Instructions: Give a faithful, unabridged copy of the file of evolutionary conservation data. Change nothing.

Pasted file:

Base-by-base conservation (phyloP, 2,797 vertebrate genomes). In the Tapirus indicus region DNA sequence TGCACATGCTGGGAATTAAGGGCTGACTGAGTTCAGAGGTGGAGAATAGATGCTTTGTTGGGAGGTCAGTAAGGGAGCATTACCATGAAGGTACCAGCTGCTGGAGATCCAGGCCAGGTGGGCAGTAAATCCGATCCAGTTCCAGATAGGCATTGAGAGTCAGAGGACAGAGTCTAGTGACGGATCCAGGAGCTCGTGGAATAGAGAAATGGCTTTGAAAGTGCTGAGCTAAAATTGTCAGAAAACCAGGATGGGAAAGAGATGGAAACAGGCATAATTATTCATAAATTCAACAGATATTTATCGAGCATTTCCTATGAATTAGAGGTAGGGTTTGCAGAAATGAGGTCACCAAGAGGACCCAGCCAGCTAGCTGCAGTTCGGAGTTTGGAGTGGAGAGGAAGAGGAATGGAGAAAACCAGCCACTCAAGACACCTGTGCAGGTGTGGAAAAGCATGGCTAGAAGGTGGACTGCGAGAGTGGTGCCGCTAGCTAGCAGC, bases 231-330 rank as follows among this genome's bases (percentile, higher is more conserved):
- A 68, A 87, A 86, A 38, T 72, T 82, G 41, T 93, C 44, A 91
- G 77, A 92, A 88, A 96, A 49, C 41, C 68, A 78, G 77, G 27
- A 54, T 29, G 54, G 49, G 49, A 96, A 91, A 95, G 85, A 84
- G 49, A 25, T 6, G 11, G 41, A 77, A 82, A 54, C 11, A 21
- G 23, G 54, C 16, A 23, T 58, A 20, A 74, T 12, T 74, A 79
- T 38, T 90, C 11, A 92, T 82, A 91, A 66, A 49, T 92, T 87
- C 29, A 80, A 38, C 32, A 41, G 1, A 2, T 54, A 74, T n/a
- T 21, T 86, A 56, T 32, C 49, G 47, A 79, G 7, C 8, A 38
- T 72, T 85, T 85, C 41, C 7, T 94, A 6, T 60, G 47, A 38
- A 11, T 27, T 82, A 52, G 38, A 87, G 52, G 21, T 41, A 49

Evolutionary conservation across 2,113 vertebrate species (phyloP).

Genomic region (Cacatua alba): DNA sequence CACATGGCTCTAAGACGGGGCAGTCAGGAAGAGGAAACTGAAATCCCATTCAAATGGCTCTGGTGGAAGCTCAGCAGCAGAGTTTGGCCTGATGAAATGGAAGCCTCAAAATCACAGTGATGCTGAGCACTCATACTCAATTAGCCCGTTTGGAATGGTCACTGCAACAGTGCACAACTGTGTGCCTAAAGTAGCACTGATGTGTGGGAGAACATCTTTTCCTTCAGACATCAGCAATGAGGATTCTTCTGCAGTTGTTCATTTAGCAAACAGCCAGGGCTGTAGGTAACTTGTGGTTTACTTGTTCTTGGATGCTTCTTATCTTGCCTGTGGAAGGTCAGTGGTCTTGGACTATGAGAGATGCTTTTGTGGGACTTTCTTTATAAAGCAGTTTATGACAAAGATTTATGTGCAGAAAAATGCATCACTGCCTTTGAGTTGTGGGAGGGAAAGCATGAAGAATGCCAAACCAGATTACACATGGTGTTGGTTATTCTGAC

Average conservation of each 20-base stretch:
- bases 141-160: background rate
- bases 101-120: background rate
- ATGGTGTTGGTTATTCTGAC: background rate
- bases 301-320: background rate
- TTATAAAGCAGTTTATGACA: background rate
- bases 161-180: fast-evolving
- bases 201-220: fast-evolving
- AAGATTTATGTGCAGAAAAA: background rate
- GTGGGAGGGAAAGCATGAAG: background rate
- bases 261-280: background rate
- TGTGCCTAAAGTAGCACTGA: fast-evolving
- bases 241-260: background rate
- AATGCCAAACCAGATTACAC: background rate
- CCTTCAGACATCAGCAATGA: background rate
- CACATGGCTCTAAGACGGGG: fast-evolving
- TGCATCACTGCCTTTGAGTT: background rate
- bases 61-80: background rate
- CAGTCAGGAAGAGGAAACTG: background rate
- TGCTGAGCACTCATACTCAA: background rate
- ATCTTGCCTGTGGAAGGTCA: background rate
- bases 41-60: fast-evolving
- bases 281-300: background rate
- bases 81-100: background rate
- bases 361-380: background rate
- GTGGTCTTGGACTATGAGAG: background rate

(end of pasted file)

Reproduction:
Base-by-base conservation (phyloP, 2,797 vertebrate genomes). In the Tapirus indicus region DNA sequence TGCACATGCTGGGAATTAAGGGCTGACTGAGTTCAGAGGTGGAGAATAGATGCTTTGTTGGGAGGTCAGTAAGGGAGCATTACCATGAAGGTACCAGCTGCTGGAGATCCAGGCCAGGTGGGCAGTAAATCCGATCCAGTTCCAGATAGGCATTGAGAGTCAGAGGACAGAGTCTAGTGACGGATCCAGGAGCTCGTGGAATAGAGAAATGGCTTTGAAAGTGCTGAGCTAAAATTGTCAGAAAACCAGGATGGGAAAGAGATGGAAACAGGCATAATTATTCATAAATTCAACAGATATTTATCGAGCATTTCCTATGAATTAGAGGTAGGGTTTGCAGAAATGAGGTCACCAAGAGGACCCAGCCAGCTAGCTGCAGTTCGGAGTTTGGAGTGGAGAGGAAGAGGAATGGAGAAAACCAGCCACTCAAGACACCTGTGCAGGTGTGGAAAAGCATGGCTAGAAGGTGGACTGCGAGAGTGGTGCCGCTAGCTAGCAGC, bases 231-330 rank as follows among this genome's bases (percentile, higher is more conserved):
- A 68, A 87, A 86, A 38, T 72, T 82, G 41, T 93, C 44, A 91
- G 77, A 92, A 88, A 96, A 49, C 41, C 68, A 78, G 77, G 27
- A 54, T 29, G 54, G 49, G 49, A 96, A 91, A 95, G 85, A 84
- G 49, A 25, T 6, G 11, G 41, A 77, A 82, A 54, C 11, A 21
- G 23, G 54, C 16, A 23, T 58, A 20, A 74, T 12, T 74, A 79
- T 38, T 90, C 11, A 92, T 82, A 91, A 66, A 49, T 92, T 87
- C 29, A 80, A 38, C 32, A 41, G 1, A 2, T 54, A 74, T n/a
- T 21, T 86, A 56, T 32, C 49, G 47, A 79, G 7, C 8, A 38
- T 72, T 85, T 85, C 41, C 7, T 94, A 6, T 60, G 47, A 38
- A 11, T 27, T 82, A 52, G 38, A 87, G 52, G 21, T 41, A 49

Evolutionary conservation across 2,113 vertebrate species (phyloP).

Genomic region (Cacatua alba): DNA sequence CACATGGCTCTAAGACGGGGCAGTCAGGAAGAGGAAACTGAAATCCCATTCAAATGGCTCTGGTGGAAGCTCAGCAGCAGAGTTTGGCCTGATGAAATGGAAGCCTCAAAATCACAGTGATGCTGAGCACTCATACTCAATTAGCCCGTTTGGAATGGTCACTGCAACAGTGCACAACTGTGTGCCTAAAGTAGCACTGATGTGTGGGAGAACATCTTTTCCTTCAGACATCAGCAATGAGGATTCTTCTGCAGTTGTTCATTTAGCAAACAGCCAGGGCTGTAGGTAACTTGTGGTTTACTTGTTCTTGGATGCTTCTTATCTTGCCTGTGGAAGGTCAGTGGTCTTGGACTATGAGAGATGCTTTTGTGGGACTTTCTTTATAAAGCAGTTTATGACAAAGATTTATGTGCAGAAAAATGCATCACTGCCTTTGAGTTGTGGGAGGGAAAGCATGAAGAATGCCAAACCAGATTACACATGGTGTTGGTTATTCTGAC

Average conservation of each 20-base stretch:
- bases 141-160: background rate
- bases 101-120: background rate
- ATGGTGTTGGTTATTCTGAC: background rate
- bases 301-320: background rate
- TTATAAAGCAGTTTATGACA: background rate
- bases 161-180: fast-evolving
- bases 201-220: fast-evolving
- AAGATTTATGTGCAGAAAAA: background rate
- GTGGGAGGGAAAGCATGAAG: background rate
- bases 261-280: background rate
- TGTGCCTAAAGTAGCACTGA: fast-evolving
- bases 241-260: background rate
- AATGCCAAACCAGATTACAC: background rate
- CCTTCAGACATCAGCAATGA: background rate
- CACATGGCTCTAAGACGGGG: fast-evolving
- TGCATCACTGCCTTTGAGTT: background rate
- bases 61-80: background rate
- CAGTCAGGAAGAGGAAACTG: background rate
- TGCTGAGCACTCATACTCAA: background rate
- ATCTTGCCTGTGGAAGGTCA: background rate
- bases 41-60: fast-evolving
- bases 281-300: background rate
- bases 81-100: background rate
- bases 361-380: background rate
- GTGGTCTTGGACTATGAGAG: background rate